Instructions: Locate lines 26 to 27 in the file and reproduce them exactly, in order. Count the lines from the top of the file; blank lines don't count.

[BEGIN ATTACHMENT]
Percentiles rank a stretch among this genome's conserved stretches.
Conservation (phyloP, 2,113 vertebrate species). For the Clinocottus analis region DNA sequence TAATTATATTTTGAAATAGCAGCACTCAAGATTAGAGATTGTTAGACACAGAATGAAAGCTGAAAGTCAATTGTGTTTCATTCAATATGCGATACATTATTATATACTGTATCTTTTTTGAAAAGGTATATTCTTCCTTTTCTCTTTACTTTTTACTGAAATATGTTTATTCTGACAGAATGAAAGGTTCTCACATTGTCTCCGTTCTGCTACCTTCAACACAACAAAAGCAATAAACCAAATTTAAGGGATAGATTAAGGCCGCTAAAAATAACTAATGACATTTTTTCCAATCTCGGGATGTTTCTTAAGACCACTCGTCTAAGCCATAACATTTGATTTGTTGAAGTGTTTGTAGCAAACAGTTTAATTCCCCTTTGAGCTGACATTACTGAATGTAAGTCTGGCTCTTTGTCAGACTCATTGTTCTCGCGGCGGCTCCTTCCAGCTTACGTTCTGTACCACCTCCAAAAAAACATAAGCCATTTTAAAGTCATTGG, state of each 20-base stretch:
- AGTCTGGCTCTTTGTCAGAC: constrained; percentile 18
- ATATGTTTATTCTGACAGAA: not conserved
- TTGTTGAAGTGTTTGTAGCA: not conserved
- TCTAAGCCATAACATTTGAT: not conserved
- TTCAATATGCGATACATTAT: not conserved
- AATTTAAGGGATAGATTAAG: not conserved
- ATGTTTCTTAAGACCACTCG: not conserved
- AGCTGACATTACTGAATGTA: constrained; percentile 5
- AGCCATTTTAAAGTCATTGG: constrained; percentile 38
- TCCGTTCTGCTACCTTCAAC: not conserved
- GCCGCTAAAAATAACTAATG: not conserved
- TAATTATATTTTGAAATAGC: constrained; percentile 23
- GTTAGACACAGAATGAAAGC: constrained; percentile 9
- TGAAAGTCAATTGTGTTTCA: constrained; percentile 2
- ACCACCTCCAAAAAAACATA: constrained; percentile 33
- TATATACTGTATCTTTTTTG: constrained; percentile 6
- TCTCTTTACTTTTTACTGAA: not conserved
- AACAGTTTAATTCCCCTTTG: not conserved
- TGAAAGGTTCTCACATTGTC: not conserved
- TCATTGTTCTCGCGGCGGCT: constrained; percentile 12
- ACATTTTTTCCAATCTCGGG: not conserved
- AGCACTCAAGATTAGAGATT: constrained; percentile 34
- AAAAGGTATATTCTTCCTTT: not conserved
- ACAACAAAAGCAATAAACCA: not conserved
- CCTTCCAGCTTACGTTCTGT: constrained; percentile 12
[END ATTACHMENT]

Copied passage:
- ACAACAAAAGCAATAAACCA: not conserved
- CCTTCCAGCTTACGTTCTGT: constrained; percentile 12